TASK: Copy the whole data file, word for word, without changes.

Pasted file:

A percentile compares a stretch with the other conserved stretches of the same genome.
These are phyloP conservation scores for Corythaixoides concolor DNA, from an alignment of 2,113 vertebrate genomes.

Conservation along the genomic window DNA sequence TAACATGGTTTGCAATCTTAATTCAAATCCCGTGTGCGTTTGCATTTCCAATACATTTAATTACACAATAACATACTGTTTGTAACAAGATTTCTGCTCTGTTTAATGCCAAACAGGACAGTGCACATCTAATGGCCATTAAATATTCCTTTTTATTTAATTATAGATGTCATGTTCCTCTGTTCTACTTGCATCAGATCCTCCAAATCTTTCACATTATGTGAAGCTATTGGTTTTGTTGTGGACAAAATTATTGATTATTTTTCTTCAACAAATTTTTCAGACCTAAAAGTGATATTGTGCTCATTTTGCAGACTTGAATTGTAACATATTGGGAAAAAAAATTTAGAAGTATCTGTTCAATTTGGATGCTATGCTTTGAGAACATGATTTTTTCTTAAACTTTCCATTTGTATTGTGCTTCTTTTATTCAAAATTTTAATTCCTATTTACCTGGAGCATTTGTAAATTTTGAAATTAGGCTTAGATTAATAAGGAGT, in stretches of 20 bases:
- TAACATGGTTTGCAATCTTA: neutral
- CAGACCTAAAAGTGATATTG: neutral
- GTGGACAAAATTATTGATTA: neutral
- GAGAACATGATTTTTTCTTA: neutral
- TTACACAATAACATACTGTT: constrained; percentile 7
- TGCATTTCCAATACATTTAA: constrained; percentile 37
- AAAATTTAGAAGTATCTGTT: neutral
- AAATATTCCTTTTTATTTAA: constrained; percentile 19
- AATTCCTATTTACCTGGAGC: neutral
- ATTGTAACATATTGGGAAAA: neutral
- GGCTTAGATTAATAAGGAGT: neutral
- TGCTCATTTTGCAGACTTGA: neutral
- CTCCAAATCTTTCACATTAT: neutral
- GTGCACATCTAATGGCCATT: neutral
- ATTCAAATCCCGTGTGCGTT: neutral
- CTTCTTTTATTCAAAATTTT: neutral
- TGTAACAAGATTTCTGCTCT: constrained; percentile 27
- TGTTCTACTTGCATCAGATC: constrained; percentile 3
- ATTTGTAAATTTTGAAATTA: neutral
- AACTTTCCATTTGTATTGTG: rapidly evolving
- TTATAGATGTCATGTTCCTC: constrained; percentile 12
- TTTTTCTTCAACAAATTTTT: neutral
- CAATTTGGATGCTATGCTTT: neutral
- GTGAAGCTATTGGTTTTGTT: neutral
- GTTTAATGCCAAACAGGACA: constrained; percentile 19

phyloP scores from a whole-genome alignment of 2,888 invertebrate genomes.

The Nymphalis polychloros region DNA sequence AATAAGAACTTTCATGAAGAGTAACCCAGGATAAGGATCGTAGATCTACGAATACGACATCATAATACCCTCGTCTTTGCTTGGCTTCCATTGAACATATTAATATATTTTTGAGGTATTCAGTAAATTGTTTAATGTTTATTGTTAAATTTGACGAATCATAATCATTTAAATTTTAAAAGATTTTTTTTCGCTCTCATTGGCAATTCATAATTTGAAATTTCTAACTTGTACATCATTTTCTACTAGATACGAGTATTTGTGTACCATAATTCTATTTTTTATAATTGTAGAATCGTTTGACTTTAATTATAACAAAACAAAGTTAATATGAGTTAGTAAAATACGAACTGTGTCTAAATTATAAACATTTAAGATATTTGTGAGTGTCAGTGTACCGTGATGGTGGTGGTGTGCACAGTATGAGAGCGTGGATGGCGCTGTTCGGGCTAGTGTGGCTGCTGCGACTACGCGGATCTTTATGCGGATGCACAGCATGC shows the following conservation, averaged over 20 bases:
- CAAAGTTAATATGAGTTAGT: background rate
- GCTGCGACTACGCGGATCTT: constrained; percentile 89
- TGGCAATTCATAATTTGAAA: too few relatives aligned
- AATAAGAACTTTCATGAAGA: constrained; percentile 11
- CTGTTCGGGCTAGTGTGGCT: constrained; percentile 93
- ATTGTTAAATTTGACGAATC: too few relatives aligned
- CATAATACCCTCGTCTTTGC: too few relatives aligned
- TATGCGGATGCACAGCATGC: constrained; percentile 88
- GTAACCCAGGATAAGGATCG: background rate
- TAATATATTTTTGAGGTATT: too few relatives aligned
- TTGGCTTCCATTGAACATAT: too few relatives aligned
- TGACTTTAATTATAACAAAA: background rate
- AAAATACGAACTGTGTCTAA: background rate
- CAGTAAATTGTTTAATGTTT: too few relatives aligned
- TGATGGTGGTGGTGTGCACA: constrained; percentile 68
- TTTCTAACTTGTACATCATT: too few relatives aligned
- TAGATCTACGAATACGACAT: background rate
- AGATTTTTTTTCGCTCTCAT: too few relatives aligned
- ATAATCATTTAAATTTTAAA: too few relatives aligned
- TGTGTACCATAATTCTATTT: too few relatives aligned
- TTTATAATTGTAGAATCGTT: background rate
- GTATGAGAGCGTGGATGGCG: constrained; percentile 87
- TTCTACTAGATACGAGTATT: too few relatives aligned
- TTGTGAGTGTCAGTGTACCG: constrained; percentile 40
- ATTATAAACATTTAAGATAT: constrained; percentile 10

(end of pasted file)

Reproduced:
A percentile compares a stretch with the other conserved stretches of the same genome.
These are phyloP conservation scores for Corythaixoides concolor DNA, from an alignment of 2,113 vertebrate genomes.

Conservation along the genomic window DNA sequence TAACATGGTTTGCAATCTTAATTCAAATCCCGTGTGCGTTTGCATTTCCAATACATTTAATTACACAATAACATACTGTTTGTAACAAGATTTCTGCTCTGTTTAATGCCAAACAGGACAGTGCACATCTAATGGCCATTAAATATTCCTTTTTATTTAATTATAGATGTCATGTTCCTCTGTTCTACTTGCATCAGATCCTCCAAATCTTTCACATTATGTGAAGCTATTGGTTTTGTTGTGGACAAAATTATTGATTATTTTTCTTCAACAAATTTTTCAGACCTAAAAGTGATATTGTGCTCATTTTGCAGACTTGAATTGTAACATATTGGGAAAAAAAATTTAGAAGTATCTGTTCAATTTGGATGCTATGCTTTGAGAACATGATTTTTTCTTAAACTTTCCATTTGTATTGTGCTTCTTTTATTCAAAATTTTAATTCCTATTTACCTGGAGCATTTGTAAATTTTGAAATTAGGCTTAGATTAATAAGGAGT, in stretches of 20 bases:
- TAACATGGTTTGCAATCTTA: neutral
- CAGACCTAAAAGTGATATTG: neutral
- GTGGACAAAATTATTGATTA: neutral
- GAGAACATGATTTTTTCTTA: neutral
- TTACACAATAACATACTGTT: constrained; percentile 7
- TGCATTTCCAATACATTTAA: constrained; percentile 37
- AAAATTTAGAAGTATCTGTT: neutral
- AAATATTCCTTTTTATTTAA: constrained; percentile 19
- AATTCCTATTTACCTGGAGC: neutral
- ATTGTAACATATTGGGAAAA: neutral
- GGCTTAGATTAATAAGGAGT: neutral
- TGCTCATTTTGCAGACTTGA: neutral
- CTCCAAATCTTTCACATTAT: neutral
- GTGCACATCTAATGGCCATT: neutral
- ATTCAAATCCCGTGTGCGTT: neutral
- CTTCTTTTATTCAAAATTTT: neutral
- TGTAACAAGATTTCTGCTCT: constrained; percentile 27
- TGTTCTACTTGCATCAGATC: constrained; percentile 3
- ATTTGTAAATTTTGAAATTA: neutral
- AACTTTCCATTTGTATTGTG: rapidly evolving
- TTATAGATGTCATGTTCCTC: constrained; percentile 12
- TTTTTCTTCAACAAATTTTT: neutral
- CAATTTGGATGCTATGCTTT: neutral
- GTGAAGCTATTGGTTTTGTT: neutral
- GTTTAATGCCAAACAGGACA: constrained; percentile 19

phyloP scores from a whole-genome alignment of 2,888 invertebrate genomes.

The Nymphalis polychloros region DNA sequence AATAAGAACTTTCATGAAGAGTAACCCAGGATAAGGATCGTAGATCTACGAATACGACATCATAATACCCTCGTCTTTGCTTGGCTTCCATTGAACATATTAATATATTTTTGAGGTATTCAGTAAATTGTTTAATGTTTATTGTTAAATTTGACGAATCATAATCATTTAAATTTTAAAAGATTTTTTTTCGCTCTCATTGGCAATTCATAATTTGAAATTTCTAACTTGTACATCATTTTCTACTAGATACGAGTATTTGTGTACCATAATTCTATTTTTTATAATTGTAGAATCGTTTGACTTTAATTATAACAAAACAAAGTTAATATGAGTTAGTAAAATACGAACTGTGTCTAAATTATAAACATTTAAGATATTTGTGAGTGTCAGTGTACCGTGATGGTGGTGGTGTGCACAGTATGAGAGCGTGGATGGCGCTGTTCGGGCTAGTGTGGCTGCTGCGACTACGCGGATCTTTATGCGGATGCACAGCATGC shows the following conservation, averaged over 20 bases:
- CAAAGTTAATATGAGTTAGT: background rate
- GCTGCGACTACGCGGATCTT: constrained; percentile 89
- TGGCAATTCATAATTTGAAA: too few relatives aligned
- AATAAGAACTTTCATGAAGA: constrained; percentile 11
- CTGTTCGGGCTAGTGTGGCT: constrained; percentile 93
- ATTGTTAAATTTGACGAATC: too few relatives aligned
- CATAATACCCTCGTCTTTGC: too few relatives aligned
- TATGCGGATGCACAGCATGC: constrained; percentile 88
- GTAACCCAGGATAAGGATCG: background rate
- TAATATATTTTTGAGGTATT: too few relatives aligned
- TTGGCTTCCATTGAACATAT: too few relatives aligned
- TGACTTTAATTATAACAAAA: background rate
- AAAATACGAACTGTGTCTAA: background rate
- CAGTAAATTGTTTAATGTTT: too few relatives aligned
- TGATGGTGGTGGTGTGCACA: constrained; percentile 68
- TTTCTAACTTGTACATCATT: too few relatives aligned
- TAGATCTACGAATACGACAT: background rate
- AGATTTTTTTTCGCTCTCAT: too few relatives aligned
- ATAATCATTTAAATTTTAAA: too few relatives aligned
- TGTGTACCATAATTCTATTT: too few relatives aligned
- TTTATAATTGTAGAATCGTT: background rate
- GTATGAGAGCGTGGATGGCG: constrained; percentile 87
- TTCTACTAGATACGAGTATT: too few relatives aligned
- TTGTGAGTGTCAGTGTACCG: constrained; percentile 40
- ATTATAAACATTTAAGATAT: constrained; percentile 10